Andrew Michler

New Window Changes Tint Automatically When it Gets Hot

by , 11/11/10
filed under: Architecture, Daylighting

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Windows are one of the weakest points in a building’s energy profile. While great gains have been made over the last couple of decades, windows still have issues with allowing in heat when you don’t need it — or cutting it off when you do. The company RavenBrick has developed what could be considered a bit of a game changer in window technology — a glass that automatically changes tint according to its temperature using nanotechnology. The idea is simple enough: when it gets hot the windows darken to block incoming solar radiation, and when it is cold they are clear to allow the free heat in — all without electricity.

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The windows use “an organic, nontoxic polymer which changes its molecular structure in response to temperature.” A thermochromic filter is placed in-between the panes of glass and it can be adjusted for different ambient temperatures. This mean that the windows can be configured for site-specific applications — the radiation control can be finely tuned for each side of a building and for different locations. The windows do not change tint on a gradient but rather change from transparent directly to semitransparent and back again.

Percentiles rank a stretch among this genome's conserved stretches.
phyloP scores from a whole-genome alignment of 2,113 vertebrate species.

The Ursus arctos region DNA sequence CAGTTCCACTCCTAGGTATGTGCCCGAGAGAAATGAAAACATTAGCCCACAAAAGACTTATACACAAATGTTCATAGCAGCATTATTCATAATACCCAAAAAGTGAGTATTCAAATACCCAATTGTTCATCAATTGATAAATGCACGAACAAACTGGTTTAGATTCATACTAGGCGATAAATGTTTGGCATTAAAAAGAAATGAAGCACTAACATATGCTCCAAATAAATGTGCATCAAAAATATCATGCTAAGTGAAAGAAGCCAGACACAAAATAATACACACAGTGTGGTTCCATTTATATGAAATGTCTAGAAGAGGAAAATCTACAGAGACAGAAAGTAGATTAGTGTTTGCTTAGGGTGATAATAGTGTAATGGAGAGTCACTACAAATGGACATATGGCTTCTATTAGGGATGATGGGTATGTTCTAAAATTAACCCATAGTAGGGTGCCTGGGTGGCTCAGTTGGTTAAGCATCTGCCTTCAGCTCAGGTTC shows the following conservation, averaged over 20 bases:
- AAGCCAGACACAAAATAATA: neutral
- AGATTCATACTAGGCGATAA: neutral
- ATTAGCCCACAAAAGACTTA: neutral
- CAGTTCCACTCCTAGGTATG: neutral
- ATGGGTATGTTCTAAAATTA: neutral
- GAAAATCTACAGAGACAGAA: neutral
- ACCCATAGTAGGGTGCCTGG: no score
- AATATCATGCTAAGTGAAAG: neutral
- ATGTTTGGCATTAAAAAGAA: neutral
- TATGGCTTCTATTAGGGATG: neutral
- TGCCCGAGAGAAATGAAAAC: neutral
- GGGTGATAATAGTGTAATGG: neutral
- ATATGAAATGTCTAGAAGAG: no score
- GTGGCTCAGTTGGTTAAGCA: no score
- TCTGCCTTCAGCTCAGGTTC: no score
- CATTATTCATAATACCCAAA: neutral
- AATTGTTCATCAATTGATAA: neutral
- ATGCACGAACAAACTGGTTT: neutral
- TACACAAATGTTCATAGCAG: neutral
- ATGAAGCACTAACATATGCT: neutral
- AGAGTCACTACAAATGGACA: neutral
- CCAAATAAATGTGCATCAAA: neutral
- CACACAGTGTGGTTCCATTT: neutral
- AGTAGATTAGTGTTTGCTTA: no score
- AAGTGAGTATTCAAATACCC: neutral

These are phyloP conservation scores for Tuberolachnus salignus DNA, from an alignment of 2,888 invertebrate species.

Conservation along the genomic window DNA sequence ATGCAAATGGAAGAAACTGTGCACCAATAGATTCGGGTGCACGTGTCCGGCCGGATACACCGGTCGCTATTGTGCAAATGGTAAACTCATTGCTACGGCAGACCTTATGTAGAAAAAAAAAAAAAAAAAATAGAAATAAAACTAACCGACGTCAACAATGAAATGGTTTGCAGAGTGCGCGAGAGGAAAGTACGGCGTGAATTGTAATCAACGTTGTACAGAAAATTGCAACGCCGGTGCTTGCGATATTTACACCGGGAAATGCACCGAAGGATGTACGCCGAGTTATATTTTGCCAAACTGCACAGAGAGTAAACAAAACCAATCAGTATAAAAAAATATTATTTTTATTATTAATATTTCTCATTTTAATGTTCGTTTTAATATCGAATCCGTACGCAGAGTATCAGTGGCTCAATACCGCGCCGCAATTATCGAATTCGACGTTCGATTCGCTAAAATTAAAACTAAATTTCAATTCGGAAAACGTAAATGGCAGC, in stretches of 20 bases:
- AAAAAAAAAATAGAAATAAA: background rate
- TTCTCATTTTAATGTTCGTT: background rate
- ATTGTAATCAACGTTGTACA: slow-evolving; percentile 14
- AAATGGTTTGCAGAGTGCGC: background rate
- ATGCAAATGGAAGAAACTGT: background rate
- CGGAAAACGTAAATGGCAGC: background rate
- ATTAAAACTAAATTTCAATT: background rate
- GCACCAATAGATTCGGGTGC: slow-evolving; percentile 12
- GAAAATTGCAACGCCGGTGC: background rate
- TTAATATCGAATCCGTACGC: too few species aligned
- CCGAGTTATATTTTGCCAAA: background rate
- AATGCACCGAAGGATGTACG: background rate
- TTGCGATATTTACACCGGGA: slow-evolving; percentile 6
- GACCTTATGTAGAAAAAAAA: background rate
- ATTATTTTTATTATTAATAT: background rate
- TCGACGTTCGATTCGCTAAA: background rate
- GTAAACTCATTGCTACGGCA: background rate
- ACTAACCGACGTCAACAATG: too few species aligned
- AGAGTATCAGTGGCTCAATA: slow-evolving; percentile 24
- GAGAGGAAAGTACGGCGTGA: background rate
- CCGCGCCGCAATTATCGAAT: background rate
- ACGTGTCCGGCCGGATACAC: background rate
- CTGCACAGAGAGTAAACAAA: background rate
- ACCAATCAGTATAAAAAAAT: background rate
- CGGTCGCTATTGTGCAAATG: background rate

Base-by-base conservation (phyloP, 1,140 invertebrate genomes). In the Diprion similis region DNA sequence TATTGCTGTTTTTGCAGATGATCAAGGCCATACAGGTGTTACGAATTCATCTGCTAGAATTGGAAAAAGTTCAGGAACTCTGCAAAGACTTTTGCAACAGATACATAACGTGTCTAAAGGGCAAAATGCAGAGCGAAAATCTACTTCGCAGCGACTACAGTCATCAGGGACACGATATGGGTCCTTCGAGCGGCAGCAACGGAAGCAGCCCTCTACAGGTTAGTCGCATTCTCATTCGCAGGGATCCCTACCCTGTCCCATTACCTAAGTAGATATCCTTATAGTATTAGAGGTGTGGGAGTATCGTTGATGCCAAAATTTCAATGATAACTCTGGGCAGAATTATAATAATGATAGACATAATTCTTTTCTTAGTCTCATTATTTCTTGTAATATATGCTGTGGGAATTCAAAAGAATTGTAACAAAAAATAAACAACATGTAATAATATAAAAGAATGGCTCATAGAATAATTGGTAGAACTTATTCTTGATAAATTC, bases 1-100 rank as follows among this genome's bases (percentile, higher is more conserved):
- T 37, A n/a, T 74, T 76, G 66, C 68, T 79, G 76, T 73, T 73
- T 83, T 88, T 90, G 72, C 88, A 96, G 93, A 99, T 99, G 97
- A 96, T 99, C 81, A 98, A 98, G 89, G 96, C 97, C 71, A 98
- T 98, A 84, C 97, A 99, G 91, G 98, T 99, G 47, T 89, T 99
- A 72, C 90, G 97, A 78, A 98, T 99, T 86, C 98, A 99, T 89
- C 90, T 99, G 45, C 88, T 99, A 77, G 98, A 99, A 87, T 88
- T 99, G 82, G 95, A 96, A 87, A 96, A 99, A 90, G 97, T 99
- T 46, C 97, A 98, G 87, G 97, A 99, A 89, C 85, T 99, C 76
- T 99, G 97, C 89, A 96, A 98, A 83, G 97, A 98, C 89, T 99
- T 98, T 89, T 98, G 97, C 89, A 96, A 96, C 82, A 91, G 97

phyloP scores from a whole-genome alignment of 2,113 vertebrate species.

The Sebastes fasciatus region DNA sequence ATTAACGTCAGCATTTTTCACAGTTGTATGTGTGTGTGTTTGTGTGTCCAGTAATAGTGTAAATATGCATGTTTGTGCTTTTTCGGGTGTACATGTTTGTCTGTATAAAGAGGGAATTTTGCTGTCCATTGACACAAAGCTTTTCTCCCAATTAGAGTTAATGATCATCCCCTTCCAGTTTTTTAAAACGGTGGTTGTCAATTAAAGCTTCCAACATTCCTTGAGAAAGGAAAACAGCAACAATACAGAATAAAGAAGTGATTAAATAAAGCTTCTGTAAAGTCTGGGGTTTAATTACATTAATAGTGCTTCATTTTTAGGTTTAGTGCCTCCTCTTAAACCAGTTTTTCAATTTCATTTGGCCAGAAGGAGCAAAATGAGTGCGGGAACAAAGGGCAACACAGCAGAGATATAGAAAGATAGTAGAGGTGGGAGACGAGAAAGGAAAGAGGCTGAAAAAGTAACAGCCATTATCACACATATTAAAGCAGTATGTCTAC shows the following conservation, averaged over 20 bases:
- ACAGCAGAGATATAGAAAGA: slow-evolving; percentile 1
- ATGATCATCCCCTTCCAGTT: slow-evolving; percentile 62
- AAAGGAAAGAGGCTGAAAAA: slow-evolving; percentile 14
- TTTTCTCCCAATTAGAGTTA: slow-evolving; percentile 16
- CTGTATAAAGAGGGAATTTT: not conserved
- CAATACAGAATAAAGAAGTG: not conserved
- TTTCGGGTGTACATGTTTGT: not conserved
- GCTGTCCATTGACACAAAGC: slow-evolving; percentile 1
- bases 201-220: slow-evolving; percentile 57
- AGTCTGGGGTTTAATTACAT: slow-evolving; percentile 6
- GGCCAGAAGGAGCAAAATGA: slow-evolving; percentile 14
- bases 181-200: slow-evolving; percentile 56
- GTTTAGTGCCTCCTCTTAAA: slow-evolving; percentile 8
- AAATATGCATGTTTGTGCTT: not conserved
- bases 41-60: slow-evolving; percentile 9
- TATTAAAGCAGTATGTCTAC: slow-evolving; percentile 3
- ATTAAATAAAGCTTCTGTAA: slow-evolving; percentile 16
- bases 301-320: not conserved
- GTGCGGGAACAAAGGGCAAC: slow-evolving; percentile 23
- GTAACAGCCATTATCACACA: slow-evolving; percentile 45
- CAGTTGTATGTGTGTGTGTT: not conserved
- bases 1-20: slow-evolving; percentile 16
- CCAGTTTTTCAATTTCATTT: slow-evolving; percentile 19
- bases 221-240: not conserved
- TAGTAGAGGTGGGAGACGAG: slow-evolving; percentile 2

While buildings are complex and many factors go into determining their energy consumption, the founders of RanvenBrick estimates that in the right application their windows can cut a building’s energy use by 30-40% each year. That adds up to a potential simple payback of six years for the product.

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3 Comments

  1. banfield November 18, 2010 at 6:59 am

    just what that over-glazed prefab studio from piece homes needs

  2. CB_Cityspired November 11, 2010 at 11:14 pm

    This is an interesting innovation in green technology for windows. The only thing that worries me is that the frames for these windows in the photograph appear to be made out of vinyl. Vinyl is made from PVC, which produces dioxins as a by-product whenever it is created or incinerated. That is a decidedly non-green solution!

    The actual technology of the tinted glass seems very interesting. Is this technology similar to the kind that is used to produce glasses/sunglasses that change their tint based on sun exposure? If so, given how long that product has been on the market, I’m surprised to just see this version emerge in window form.

    CB
    cityspired.blogspot.com

  3. nathanwiseass November 11, 2010 at 6:08 pm

    sure would be nice if they could spray on the polymer instead of replacing the worlds windows, but kudos… I have something that dims my winbdows in the hot months and lets light in during the cold ones, it’s called a grape vine. ;-P

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